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Considering trying to get a CGM....

Posted by on Jan. 9, 2013 at 1:25 PM
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 We considering getting a CGM. DS is in the throws of puberty and needless to say that is wrecking havoc on his numbers. A couple of appointments ago his Endo mentioned a CGM as a possiblity, but at the time DS was having such a difficult time adjusting to Jr High life that we didn't want to add anything else to his load, and his endo mutually agreed. So now 6 months later we are at a point where I feel that we can really sit down and talk about it. DS has an appointment next month so we may try to move forward at that point...maybe.

So I have questions, if you have a CGM or have tried to get a CGM etc.. if anyone can give advice, info, etc that would be amazing!

1. Has anyone gotten a CGM approved through Tricare? I know that some insurances are iffy about approving a CGM...but I don't know how Tricare is about it. We didn't have any issues when we started pumping, so hopefully thats a good sign.

2. What CGM(s) has your child used? What were your thoughts? DS is 12, but a small stature 12yr old with very very little fat, so a longer 90 degree set would be less desirable than a 45 degree insertion.

3. How difficult was it to get use to?

4. How long did the approval process take?

5. How long did it take to get the hang of it? Was it like pumping and you had to visit with your endo for multiple education sessions?

by on Jan. 9, 2013 at 1:25 PM
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mpace89
by Member on Jan. 10, 2013 at 2:12 PM

We have one for my DS who is 13, we've had it for about 2 years, and use it off an on.  He has the minimed pump, so the cgm is integrated, which was key for us because he's always losing things.  The sensor wire(?) is longer than the pump cannula, and ours goes in at 45 degree; I don't think we have an option for anything else with the MM.  We've reserved his butt and arms for the sensor and thighs and stomach for the pump.  The butt worked very well in the beginning because the length of the needle freaked him out and he couldn't see it, and he has more padding there.  We also use numbing cream for the sensor insertion because that needle is long.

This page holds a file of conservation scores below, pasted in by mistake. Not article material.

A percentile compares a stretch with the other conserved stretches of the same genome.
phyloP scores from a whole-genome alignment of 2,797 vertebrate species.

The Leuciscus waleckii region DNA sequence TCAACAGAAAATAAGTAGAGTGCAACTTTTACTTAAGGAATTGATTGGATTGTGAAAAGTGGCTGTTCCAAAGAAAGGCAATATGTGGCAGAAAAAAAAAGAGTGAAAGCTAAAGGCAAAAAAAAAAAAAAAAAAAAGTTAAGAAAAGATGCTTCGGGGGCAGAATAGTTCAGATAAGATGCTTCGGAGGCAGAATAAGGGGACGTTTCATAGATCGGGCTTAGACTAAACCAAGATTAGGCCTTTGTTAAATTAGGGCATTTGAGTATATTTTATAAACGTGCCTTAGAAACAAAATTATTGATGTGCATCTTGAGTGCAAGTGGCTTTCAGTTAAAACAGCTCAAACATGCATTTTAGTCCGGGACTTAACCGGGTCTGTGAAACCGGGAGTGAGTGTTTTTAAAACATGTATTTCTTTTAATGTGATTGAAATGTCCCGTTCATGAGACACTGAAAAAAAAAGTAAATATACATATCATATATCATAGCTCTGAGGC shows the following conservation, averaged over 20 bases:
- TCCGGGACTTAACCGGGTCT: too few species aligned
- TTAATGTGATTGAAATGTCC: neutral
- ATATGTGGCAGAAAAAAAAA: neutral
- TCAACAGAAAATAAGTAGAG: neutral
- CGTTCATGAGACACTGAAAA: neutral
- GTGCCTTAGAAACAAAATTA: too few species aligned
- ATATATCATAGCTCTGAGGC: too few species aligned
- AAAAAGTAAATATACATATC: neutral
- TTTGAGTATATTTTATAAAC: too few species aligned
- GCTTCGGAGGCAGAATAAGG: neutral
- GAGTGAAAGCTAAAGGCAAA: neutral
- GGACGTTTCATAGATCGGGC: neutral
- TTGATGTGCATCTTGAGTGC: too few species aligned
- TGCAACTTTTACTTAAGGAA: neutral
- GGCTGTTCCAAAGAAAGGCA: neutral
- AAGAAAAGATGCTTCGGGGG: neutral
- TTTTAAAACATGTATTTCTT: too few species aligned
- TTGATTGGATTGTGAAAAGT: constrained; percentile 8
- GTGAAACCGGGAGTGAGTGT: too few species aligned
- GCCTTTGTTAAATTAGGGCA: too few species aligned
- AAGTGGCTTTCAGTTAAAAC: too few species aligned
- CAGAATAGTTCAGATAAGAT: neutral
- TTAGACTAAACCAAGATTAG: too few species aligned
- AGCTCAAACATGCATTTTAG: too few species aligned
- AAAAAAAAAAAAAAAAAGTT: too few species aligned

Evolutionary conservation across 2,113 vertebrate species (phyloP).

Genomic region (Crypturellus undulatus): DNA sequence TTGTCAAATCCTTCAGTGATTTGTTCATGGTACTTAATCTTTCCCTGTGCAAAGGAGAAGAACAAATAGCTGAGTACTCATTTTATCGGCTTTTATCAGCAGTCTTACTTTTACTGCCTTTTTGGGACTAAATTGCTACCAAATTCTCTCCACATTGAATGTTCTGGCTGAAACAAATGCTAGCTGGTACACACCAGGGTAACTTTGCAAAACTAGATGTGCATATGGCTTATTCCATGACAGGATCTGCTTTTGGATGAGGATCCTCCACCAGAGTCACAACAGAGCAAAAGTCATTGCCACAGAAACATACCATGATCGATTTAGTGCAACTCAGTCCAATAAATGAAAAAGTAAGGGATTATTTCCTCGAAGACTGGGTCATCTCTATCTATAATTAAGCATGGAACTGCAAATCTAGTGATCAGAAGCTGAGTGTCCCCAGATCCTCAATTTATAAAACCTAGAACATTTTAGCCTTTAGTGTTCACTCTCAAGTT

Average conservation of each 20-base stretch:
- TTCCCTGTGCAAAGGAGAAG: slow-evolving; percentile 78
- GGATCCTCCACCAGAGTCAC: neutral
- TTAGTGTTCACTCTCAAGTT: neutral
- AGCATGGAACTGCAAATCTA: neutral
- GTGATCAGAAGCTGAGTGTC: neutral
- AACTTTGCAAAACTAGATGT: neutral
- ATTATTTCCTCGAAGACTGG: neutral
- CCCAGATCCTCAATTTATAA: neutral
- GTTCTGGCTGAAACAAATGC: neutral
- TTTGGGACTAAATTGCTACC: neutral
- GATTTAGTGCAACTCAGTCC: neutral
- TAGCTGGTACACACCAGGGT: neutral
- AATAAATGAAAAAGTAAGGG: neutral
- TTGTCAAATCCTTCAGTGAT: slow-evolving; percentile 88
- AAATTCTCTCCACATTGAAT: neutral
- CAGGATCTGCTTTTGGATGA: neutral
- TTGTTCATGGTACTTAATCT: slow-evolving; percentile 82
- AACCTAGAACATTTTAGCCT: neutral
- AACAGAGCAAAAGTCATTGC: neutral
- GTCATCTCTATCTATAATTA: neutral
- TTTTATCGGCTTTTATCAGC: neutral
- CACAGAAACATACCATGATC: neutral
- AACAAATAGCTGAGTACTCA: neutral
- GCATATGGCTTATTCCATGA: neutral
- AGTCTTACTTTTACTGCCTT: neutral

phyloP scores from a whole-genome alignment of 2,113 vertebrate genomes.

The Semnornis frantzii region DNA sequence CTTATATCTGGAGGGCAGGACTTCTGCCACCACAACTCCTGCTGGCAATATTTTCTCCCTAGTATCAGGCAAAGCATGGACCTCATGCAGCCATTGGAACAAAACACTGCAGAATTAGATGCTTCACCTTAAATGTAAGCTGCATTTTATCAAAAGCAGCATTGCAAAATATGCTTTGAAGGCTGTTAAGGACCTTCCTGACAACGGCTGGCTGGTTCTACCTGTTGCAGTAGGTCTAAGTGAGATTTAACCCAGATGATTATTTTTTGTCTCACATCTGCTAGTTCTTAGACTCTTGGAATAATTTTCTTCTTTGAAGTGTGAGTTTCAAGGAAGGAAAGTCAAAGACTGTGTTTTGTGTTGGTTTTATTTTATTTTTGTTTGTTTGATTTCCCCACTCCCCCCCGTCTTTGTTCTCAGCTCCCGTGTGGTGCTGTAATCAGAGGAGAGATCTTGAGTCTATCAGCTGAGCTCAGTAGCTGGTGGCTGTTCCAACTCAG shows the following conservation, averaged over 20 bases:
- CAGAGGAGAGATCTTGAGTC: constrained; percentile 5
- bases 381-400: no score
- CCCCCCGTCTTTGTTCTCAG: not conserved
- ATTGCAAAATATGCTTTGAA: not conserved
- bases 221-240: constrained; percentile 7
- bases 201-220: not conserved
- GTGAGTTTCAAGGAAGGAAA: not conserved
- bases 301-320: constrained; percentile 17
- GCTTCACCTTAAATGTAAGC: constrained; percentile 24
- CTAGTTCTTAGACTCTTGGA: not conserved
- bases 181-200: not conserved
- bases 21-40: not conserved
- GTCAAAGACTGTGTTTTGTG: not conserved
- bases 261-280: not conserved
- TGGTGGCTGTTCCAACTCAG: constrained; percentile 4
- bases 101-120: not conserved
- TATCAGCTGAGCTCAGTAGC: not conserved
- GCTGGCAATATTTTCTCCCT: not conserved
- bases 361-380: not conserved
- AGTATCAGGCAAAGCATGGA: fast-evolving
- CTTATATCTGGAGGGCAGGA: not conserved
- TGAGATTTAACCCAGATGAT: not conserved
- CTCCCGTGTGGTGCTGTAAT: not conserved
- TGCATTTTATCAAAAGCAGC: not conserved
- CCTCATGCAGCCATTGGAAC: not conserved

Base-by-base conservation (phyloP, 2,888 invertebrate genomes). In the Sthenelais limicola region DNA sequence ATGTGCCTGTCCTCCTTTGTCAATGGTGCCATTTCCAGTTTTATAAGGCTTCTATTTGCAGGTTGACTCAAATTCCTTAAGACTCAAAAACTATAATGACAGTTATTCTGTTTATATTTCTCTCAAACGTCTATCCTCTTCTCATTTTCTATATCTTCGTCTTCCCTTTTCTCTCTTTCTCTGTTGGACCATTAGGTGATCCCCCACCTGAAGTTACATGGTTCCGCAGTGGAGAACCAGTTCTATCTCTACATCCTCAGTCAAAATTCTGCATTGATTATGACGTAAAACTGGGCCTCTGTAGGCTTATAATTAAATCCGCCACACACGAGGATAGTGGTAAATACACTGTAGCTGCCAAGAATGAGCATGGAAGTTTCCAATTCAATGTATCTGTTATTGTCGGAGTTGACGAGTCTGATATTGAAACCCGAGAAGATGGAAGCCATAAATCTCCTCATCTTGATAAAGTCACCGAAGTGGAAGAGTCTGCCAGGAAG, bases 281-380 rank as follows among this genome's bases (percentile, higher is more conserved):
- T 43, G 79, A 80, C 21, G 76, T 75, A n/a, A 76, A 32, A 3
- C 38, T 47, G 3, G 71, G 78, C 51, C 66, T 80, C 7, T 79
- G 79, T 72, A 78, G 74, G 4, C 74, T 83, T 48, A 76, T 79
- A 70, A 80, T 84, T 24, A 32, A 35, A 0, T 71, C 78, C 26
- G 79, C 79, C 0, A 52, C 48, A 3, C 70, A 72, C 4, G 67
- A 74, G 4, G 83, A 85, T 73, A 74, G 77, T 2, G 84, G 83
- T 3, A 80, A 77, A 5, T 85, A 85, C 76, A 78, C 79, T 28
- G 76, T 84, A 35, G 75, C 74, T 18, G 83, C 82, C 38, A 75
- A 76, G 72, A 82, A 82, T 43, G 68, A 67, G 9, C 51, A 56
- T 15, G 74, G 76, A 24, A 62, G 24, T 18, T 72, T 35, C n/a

It wasn't hard for us to get with insurance, but we have Aetna.  I think it took a may 4-6 weeks from the time we mentioned we wanted it to when we actually had it.  His A1C had to be below a certain number, 8 I think, he had to have 2 hypo events in 30 days, and we had to make detailed food and BG logs for two weeks.  Detailed to the point of the brand of bread so the nutritionist could check the carbs.  The reasoning was they wanted to make sure we knew how to count properly.

When we started using his arm, it took a little bit for him to get used to, and even now, he occasionally rips it out (even though we tape it down) by catching his arm on something, but he's a klutz :)  He rarely looks at though, but he will test when it gives the high or low warning alarm.  It's much better at catching highs than lows - when he goes low, he tends to drop too fast for the CGM to pick up before he feels it.

Training was a single class with the pump trainer, and he walked out with it on that night.

If you have any questions, message me and I'll do my best to answer them.  Good luck!




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